Sunday, January 5, 2014

Stupid IDN Tricks: Unicode Combining Characters (or http://░͇͇͇͇͇͇͇͇͇͇͇͇͇͇͇͇͇͇͇͇͇͇͇͇͇͇͇͇.ws)

Nov 3, 2014: The domains mentioned in this article are expiring and I'm not renewing them. All links have been redirected to the mirror of the original site.

Safari will display Unicode combining diacritical marks in the URL bar (try going to  http://░͇͇͇͇͇͇͇͇͇͇͇͇͇͇͇͇͇͇͇͇͇͇͇͇͇͇͇͇.ws). It is possible to register domains with these marks. Some of these domains will look much like legitimate domains (e.g. vs. apple͢.com). This is probably not good.

Internationalized Domain Names (IDN)

DNS was only designed with 7-bit unsigned ASCII in mind. However, not everyone in the world speaks English, and they really want to type domains in their own language. So there is a terrible hack to map Unicode characters to 7-bit unsigned ASCII, called IDNA.

Homograph Attacks

Hopefully everyone has heard of homograph attacks using internationalized domain names. If not, here is a recap (taken from the Chrome wiki):
... different characters from different languages can look very similar, and this can make phishing attacks possible. For example, the Latin "a" looks a lot like the Cyrillic "а", so someone could register http://ebа (, which would easily be mistaken for This is called a homograph attack.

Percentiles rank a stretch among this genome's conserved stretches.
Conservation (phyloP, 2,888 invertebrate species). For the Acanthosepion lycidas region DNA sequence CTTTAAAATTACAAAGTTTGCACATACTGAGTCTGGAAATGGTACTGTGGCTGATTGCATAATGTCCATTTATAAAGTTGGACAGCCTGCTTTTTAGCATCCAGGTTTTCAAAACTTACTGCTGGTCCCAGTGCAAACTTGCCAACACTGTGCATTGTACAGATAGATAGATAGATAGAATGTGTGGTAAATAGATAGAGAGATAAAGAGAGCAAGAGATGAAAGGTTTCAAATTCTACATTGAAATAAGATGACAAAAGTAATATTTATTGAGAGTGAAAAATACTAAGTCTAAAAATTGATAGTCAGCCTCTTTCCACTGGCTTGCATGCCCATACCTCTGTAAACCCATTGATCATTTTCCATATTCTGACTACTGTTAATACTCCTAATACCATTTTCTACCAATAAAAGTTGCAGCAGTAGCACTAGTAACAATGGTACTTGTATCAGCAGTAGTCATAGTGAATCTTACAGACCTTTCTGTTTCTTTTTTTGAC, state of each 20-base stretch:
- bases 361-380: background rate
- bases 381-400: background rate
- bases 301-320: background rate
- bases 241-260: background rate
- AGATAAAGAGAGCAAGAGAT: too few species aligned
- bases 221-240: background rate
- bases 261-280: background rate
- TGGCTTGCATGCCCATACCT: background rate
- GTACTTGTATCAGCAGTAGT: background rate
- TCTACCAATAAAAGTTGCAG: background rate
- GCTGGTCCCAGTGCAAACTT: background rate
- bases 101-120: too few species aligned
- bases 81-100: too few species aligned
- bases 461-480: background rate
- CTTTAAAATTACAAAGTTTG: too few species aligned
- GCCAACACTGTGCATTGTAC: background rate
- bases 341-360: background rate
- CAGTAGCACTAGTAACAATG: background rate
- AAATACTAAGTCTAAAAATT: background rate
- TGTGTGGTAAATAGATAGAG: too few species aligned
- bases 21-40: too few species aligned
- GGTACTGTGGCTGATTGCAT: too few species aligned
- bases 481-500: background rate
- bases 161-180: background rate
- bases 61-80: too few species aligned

Defenses Against Homograph Attacks

There are multilayered solutions to the homograph attack:
  • Browser characters blacklists. These prevent you from registering characters that look like '/', and so on.
  • IDN character display rules (see: Firefox, Chrome). These rules restrict non-ASCII domain names to only those languages specifically configured by the user, and prevent display of mixed-language domains. For instance, if your have a Chinese installation of Windows then Chinese characters will be displayed for Chinese IDNs.
  • Registrar restrictions. Registrars will prevent you from registering a domain that combines  more than one language. So you can't register a name that is half English and half Russian, for instance.

Another Attempt

So how do we explain http://░͇͇͇͇͇͇͇͇͇͇͇͇͇͇͇͇͇͇͇͇͇͇͇͇͇͇͇͇.ws?

Defeating Registrar Restrictions

Registrars prohibit combining languages in domain names. But there are characters that aren't in any language. The most interesting of these are Unicode Combining Diacritical Marks. These unicode code points will modify the glyph right before them, instead of adding a new character. For example, the letter A when combined with U+0x332 will become: A̲.

But will these characters display in browsers?

Chrome: No :(
Firefox: No :(
Safari: Yes :)


Someone could register apple͢.com and it would display in Safari as:

This is not good.

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